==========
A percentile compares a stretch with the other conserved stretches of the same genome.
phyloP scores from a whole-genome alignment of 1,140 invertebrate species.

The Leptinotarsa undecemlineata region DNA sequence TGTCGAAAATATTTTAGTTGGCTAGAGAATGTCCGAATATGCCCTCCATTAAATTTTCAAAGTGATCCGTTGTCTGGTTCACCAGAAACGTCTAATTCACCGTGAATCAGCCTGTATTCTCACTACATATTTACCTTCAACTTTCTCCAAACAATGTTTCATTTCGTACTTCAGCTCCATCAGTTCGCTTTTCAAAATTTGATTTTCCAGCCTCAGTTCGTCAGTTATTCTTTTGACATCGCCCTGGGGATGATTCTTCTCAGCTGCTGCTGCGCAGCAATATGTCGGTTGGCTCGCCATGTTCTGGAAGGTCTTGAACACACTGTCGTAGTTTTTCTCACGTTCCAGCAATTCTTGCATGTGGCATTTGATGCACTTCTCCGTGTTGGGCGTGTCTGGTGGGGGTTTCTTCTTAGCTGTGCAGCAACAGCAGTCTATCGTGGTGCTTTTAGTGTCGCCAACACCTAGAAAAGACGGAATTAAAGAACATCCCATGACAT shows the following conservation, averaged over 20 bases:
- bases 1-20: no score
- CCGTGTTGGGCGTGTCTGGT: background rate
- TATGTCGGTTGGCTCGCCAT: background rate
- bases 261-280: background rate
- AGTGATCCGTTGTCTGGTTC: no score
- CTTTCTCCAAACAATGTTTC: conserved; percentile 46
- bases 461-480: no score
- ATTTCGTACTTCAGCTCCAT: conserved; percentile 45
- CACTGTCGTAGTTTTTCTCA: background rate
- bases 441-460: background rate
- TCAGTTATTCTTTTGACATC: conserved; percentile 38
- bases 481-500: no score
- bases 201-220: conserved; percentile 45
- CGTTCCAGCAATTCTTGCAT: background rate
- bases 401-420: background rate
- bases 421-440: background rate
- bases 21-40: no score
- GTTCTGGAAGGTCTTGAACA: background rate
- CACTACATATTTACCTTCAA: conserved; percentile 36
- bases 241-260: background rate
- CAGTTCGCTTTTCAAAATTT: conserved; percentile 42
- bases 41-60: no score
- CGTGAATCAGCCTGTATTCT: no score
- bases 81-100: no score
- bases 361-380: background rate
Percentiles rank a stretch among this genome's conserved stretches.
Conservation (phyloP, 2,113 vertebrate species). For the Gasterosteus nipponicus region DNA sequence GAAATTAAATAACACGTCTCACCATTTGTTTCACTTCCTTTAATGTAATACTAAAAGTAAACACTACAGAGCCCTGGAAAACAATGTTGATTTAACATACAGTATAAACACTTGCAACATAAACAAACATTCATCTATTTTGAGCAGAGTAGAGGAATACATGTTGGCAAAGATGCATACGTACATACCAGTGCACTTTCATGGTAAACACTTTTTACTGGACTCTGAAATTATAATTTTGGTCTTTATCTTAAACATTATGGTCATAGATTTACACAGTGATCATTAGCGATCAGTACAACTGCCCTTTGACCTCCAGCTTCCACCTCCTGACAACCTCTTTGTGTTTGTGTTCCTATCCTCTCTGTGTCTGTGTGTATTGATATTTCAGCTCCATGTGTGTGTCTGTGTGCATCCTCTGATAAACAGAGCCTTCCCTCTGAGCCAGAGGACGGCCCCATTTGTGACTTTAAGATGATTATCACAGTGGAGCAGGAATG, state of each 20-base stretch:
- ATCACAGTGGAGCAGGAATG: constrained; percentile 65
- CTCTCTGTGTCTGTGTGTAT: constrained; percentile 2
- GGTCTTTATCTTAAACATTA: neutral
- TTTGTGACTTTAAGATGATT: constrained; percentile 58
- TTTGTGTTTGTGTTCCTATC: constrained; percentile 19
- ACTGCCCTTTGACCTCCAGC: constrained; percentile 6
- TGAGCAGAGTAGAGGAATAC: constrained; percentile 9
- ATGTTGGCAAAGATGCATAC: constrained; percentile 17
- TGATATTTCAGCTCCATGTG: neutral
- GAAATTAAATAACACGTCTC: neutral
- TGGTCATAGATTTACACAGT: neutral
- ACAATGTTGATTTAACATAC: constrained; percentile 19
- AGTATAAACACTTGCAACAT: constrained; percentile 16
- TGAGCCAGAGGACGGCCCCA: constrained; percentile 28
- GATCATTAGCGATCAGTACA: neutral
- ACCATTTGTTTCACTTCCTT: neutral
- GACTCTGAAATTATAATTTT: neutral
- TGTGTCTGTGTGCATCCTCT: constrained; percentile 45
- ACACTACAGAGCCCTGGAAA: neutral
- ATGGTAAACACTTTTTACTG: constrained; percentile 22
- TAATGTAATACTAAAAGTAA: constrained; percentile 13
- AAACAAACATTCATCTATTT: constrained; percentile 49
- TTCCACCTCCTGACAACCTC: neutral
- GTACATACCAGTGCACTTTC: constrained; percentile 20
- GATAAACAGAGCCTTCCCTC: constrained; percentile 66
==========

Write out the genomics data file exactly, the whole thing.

A percentile compares a stretch with the other conserved stretches of the same genome.
phyloP scores from a whole-genome alignment of 1,140 invertebrate species.

The Leptinotarsa undecemlineata region DNA sequence TGTCGAAAATATTTTAGTTGGCTAGAGAATGTCCGAATATGCCCTCCATTAAATTTTCAAAGTGATCCGTTGTCTGGTTCACCAGAAACGTCTAATTCACCGTGAATCAGCCTGTATTCTCACTACATATTTACCTTCAACTTTCTCCAAACAATGTTTCATTTCGTACTTCAGCTCCATCAGTTCGCTTTTCAAAATTTGATTTTCCAGCCTCAGTTCGTCAGTTATTCTTTTGACATCGCCCTGGGGATGATTCTTCTCAGCTGCTGCTGCGCAGCAATATGTCGGTTGGCTCGCCATGTTCTGGAAGGTCTTGAACACACTGTCGTAGTTTTTCTCACGTTCCAGCAATTCTTGCATGTGGCATTTGATGCACTTCTCCGTGTTGGGCGTGTCTGGTGGGGGTTTCTTCTTAGCTGTGCAGCAACAGCAGTCTATCGTGGTGCTTTTAGTGTCGCCAACACCTAGAAAAGACGGAATTAAAGAACATCCCATGACAT shows the following conservation, averaged over 20 bases:
- bases 1-20: no score
- CCGTGTTGGGCGTGTCTGGT: background rate
- TATGTCGGTTGGCTCGCCAT: background rate
- bases 261-280: background rate
- AGTGATCCGTTGTCTGGTTC: no score
- CTTTCTCCAAACAATGTTTC: conserved; percentile 46
- bases 461-480: no score
- ATTTCGTACTTCAGCTCCAT: conserved; percentile 45
- CACTGTCGTAGTTTTTCTCA: background rate
- bases 441-460: background rate
- TCAGTTATTCTTTTGACATC: conserved; percentile 38
- bases 481-500: no score
- bases 201-220: conserved; percentile 45
- CGTTCCAGCAATTCTTGCAT: background rate
- bases 401-420: background rate
- bases 421-440: background rate
- bases 21-40: no score
- GTTCTGGAAGGTCTTGAACA: background rate
- CACTACATATTTACCTTCAA: conserved; percentile 36
- bases 241-260: background rate
- CAGTTCGCTTTTCAAAATTT: conserved; percentile 42
- bases 41-60: no score
- CGTGAATCAGCCTGTATTCT: no score
- bases 81-100: no score
- bases 361-380: background rate
Percentiles rank a stretch among this genome's conserved stretches.
Conservation (phyloP, 2,113 vertebrate species). For the Gasterosteus nipponicus region DNA sequence GAAATTAAATAACACGTCTCACCATTTGTTTCACTTCCTTTAATGTAATACTAAAAGTAAACACTACAGAGCCCTGGAAAACAATGTTGATTTAACATACAGTATAAACACTTGCAACATAAACAAACATTCATCTATTTTGAGCAGAGTAGAGGAATACATGTTGGCAAAGATGCATACGTACATACCAGTGCACTTTCATGGTAAACACTTTTTACTGGACTCTGAAATTATAATTTTGGTCTTTATCTTAAACATTATGGTCATAGATTTACACAGTGATCATTAGCGATCAGTACAACTGCCCTTTGACCTCCAGCTTCCACCTCCTGACAACCTCTTTGTGTTTGTGTTCCTATCCTCTCTGTGTCTGTGTGTATTGATATTTCAGCTCCATGTGTGTGTCTGTGTGCATCCTCTGATAAACAGAGCCTTCCCTCTGAGCCAGAGGACGGCCCCATTTGTGACTTTAAGATGATTATCACAGTGGAGCAGGAATG, state of each 20-base stretch:
- ATCACAGTGGAGCAGGAATG: constrained; percentile 65
- CTCTCTGTGTCTGTGTGTAT: constrained; percentile 2
- GGTCTTTATCTTAAACATTA: neutral
- TTTGTGACTTTAAGATGATT: constrained; percentile 58
- TTTGTGTTTGTGTTCCTATC: constrained; percentile 19
- ACTGCCCTTTGACCTCCAGC: constrained; percentile 6
- TGAGCAGAGTAGAGGAATAC: constrained; percentile 9
- ATGTTGGCAAAGATGCATAC: constrained; percentile 17
- TGATATTTCAGCTCCATGTG: neutral
- GAAATTAAATAACACGTCTC: neutral
- TGGTCATAGATTTACACAGT: neutral
- ACAATGTTGATTTAACATAC: constrained; percentile 19
- AGTATAAACACTTGCAACAT: constrained; percentile 16
- TGAGCCAGAGGACGGCCCCA: constrained; percentile 28
- GATCATTAGCGATCAGTACA: neutral
- ACCATTTGTTTCACTTCCTT: neutral
- GACTCTGAAATTATAATTTT: neutral
- TGTGTCTGTGTGCATCCTCT: constrained; percentile 45
- ACACTACAGAGCCCTGGAAA: neutral
- ATGGTAAACACTTTTTACTG: constrained; percentile 22
- TAATGTAATACTAAAAGTAA: constrained; percentile 13
- AAACAAACATTCATCTATTT: constrained; percentile 49
- TTCCACCTCCTGACAACCTC: neutral
- GTACATACCAGTGCACTTTC: constrained; percentile 20
- GATAAACAGAGCCTTCCCTC: constrained; percentile 66